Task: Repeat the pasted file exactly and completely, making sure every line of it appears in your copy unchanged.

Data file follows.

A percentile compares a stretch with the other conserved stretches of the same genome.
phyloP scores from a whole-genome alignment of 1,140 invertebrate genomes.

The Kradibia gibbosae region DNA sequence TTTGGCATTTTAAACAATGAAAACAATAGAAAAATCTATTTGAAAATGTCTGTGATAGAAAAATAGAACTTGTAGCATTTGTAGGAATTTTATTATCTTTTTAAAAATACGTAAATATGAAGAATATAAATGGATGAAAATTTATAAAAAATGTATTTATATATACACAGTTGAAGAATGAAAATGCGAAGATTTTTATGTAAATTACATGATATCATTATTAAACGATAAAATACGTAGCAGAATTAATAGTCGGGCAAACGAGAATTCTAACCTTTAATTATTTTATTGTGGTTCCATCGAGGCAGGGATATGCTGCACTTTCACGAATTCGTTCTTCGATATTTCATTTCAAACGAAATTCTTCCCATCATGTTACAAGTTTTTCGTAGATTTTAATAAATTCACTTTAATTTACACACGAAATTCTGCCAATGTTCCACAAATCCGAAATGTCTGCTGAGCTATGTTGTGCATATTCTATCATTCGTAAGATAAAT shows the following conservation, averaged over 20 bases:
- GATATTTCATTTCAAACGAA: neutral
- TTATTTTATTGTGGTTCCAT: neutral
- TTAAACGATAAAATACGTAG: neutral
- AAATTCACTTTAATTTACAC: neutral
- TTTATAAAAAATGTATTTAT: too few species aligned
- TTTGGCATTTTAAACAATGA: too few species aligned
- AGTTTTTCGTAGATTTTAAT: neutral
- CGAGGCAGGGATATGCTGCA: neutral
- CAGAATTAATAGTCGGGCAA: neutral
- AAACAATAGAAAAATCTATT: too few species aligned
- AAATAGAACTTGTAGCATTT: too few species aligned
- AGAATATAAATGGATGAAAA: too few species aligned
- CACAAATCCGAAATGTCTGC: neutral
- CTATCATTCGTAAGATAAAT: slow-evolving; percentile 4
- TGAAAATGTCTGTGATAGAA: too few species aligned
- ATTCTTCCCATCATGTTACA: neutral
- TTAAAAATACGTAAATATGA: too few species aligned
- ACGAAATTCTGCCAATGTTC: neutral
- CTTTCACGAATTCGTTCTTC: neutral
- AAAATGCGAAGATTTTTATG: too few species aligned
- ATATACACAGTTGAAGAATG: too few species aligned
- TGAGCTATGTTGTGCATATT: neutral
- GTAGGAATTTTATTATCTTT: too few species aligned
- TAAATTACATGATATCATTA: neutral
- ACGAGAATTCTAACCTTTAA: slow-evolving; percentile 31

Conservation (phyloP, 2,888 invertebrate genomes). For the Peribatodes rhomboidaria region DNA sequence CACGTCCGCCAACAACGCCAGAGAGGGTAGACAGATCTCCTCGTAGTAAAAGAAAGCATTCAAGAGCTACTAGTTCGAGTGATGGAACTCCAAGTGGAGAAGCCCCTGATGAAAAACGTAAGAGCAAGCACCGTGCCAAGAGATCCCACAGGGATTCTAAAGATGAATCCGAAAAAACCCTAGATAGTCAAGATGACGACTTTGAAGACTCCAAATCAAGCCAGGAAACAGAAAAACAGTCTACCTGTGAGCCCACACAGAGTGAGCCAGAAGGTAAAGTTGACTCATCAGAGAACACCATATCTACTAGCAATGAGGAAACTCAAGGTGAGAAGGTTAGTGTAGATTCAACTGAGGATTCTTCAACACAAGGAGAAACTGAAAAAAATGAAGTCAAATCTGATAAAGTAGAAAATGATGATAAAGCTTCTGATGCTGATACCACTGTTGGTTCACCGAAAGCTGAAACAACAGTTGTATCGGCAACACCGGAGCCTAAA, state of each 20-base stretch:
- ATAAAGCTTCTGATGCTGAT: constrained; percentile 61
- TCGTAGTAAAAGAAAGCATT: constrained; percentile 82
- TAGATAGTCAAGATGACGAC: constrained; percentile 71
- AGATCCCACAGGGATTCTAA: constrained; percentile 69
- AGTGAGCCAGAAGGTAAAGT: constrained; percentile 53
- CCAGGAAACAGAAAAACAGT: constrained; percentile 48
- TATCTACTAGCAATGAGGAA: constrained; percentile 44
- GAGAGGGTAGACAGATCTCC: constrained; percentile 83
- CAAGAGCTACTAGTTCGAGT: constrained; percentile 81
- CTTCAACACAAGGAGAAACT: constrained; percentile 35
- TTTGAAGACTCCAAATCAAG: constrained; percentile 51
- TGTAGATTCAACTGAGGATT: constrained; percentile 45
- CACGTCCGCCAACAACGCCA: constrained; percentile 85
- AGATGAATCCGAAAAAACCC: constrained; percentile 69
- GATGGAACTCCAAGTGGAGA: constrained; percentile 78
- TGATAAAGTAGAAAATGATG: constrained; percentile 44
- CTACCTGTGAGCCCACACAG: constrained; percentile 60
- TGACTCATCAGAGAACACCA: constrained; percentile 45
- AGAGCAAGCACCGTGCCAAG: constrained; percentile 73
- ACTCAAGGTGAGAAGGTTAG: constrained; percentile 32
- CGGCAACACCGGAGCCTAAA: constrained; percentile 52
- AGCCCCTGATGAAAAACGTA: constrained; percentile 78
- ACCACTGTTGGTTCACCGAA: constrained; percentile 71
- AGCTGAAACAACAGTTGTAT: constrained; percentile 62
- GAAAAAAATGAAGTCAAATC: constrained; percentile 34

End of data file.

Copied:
A percentile compares a stretch with the other conserved stretches of the same genome.
phyloP scores from a whole-genome alignment of 1,140 invertebrate genomes.

The Kradibia gibbosae region DNA sequence TTTGGCATTTTAAACAATGAAAACAATAGAAAAATCTATTTGAAAATGTCTGTGATAGAAAAATAGAACTTGTAGCATTTGTAGGAATTTTATTATCTTTTTAAAAATACGTAAATATGAAGAATATAAATGGATGAAAATTTATAAAAAATGTATTTATATATACACAGTTGAAGAATGAAAATGCGAAGATTTTTATGTAAATTACATGATATCATTATTAAACGATAAAATACGTAGCAGAATTAATAGTCGGGCAAACGAGAATTCTAACCTTTAATTATTTTATTGTGGTTCCATCGAGGCAGGGATATGCTGCACTTTCACGAATTCGTTCTTCGATATTTCATTTCAAACGAAATTCTTCCCATCATGTTACAAGTTTTTCGTAGATTTTAATAAATTCACTTTAATTTACACACGAAATTCTGCCAATGTTCCACAAATCCGAAATGTCTGCTGAGCTATGTTGTGCATATTCTATCATTCGTAAGATAAAT shows the following conservation, averaged over 20 bases:
- GATATTTCATTTCAAACGAA: neutral
- TTATTTTATTGTGGTTCCAT: neutral
- TTAAACGATAAAATACGTAG: neutral
- AAATTCACTTTAATTTACAC: neutral
- TTTATAAAAAATGTATTTAT: too few species aligned
- TTTGGCATTTTAAACAATGA: too few species aligned
- AGTTTTTCGTAGATTTTAAT: neutral
- CGAGGCAGGGATATGCTGCA: neutral
- CAGAATTAATAGTCGGGCAA: neutral
- AAACAATAGAAAAATCTATT: too few species aligned
- AAATAGAACTTGTAGCATTT: too few species aligned
- AGAATATAAATGGATGAAAA: too few species aligned
- CACAAATCCGAAATGTCTGC: neutral
- CTATCATTCGTAAGATAAAT: slow-evolving; percentile 4
- TGAAAATGTCTGTGATAGAA: too few species aligned
- ATTCTTCCCATCATGTTACA: neutral
- TTAAAAATACGTAAATATGA: too few species aligned
- ACGAAATTCTGCCAATGTTC: neutral
- CTTTCACGAATTCGTTCTTC: neutral
- AAAATGCGAAGATTTTTATG: too few species aligned
- ATATACACAGTTGAAGAATG: too few species aligned
- TGAGCTATGTTGTGCATATT: neutral
- GTAGGAATTTTATTATCTTT: too few species aligned
- TAAATTACATGATATCATTA: neutral
- ACGAGAATTCTAACCTTTAA: slow-evolving; percentile 31

Conservation (phyloP, 2,888 invertebrate genomes). For the Peribatodes rhomboidaria region DNA sequence CACGTCCGCCAACAACGCCAGAGAGGGTAGACAGATCTCCTCGTAGTAAAAGAAAGCATTCAAGAGCTACTAGTTCGAGTGATGGAACTCCAAGTGGAGAAGCCCCTGATGAAAAACGTAAGAGCAAGCACCGTGCCAAGAGATCCCACAGGGATTCTAAAGATGAATCCGAAAAAACCCTAGATAGTCAAGATGACGACTTTGAAGACTCCAAATCAAGCCAGGAAACAGAAAAACAGTCTACCTGTGAGCCCACACAGAGTGAGCCAGAAGGTAAAGTTGACTCATCAGAGAACACCATATCTACTAGCAATGAGGAAACTCAAGGTGAGAAGGTTAGTGTAGATTCAACTGAGGATTCTTCAACACAAGGAGAAACTGAAAAAAATGAAGTCAAATCTGATAAAGTAGAAAATGATGATAAAGCTTCTGATGCTGATACCACTGTTGGTTCACCGAAAGCTGAAACAACAGTTGTATCGGCAACACCGGAGCCTAAA, state of each 20-base stretch:
- ATAAAGCTTCTGATGCTGAT: constrained; percentile 61
- TCGTAGTAAAAGAAAGCATT: constrained; percentile 82
- TAGATAGTCAAGATGACGAC: constrained; percentile 71
- AGATCCCACAGGGATTCTAA: constrained; percentile 69
- AGTGAGCCAGAAGGTAAAGT: constrained; percentile 53
- CCAGGAAACAGAAAAACAGT: constrained; percentile 48
- TATCTACTAGCAATGAGGAA: constrained; percentile 44
- GAGAGGGTAGACAGATCTCC: constrained; percentile 83
- CAAGAGCTACTAGTTCGAGT: constrained; percentile 81
- CTTCAACACAAGGAGAAACT: constrained; percentile 35
- TTTGAAGACTCCAAATCAAG: constrained; percentile 51
- TGTAGATTCAACTGAGGATT: constrained; percentile 45
- CACGTCCGCCAACAACGCCA: constrained; percentile 85
- AGATGAATCCGAAAAAACCC: constrained; percentile 69
- GATGGAACTCCAAGTGGAGA: constrained; percentile 78
- TGATAAAGTAGAAAATGATG: constrained; percentile 44
- CTACCTGTGAGCCCACACAG: constrained; percentile 60
- TGACTCATCAGAGAACACCA: constrained; percentile 45
- AGAGCAAGCACCGTGCCAAG: constrained; percentile 73
- ACTCAAGGTGAGAAGGTTAG: constrained; percentile 32
- CGGCAACACCGGAGCCTAAA: constrained; percentile 52
- AGCCCCTGATGAAAAACGTA: constrained; percentile 78
- ACCACTGTTGGTTCACCGAA: constrained; percentile 71
- AGCTGAAACAACAGTTGTAT: constrained; percentile 62
- GAAAAAAATGAAGTCAAATC: constrained; percentile 34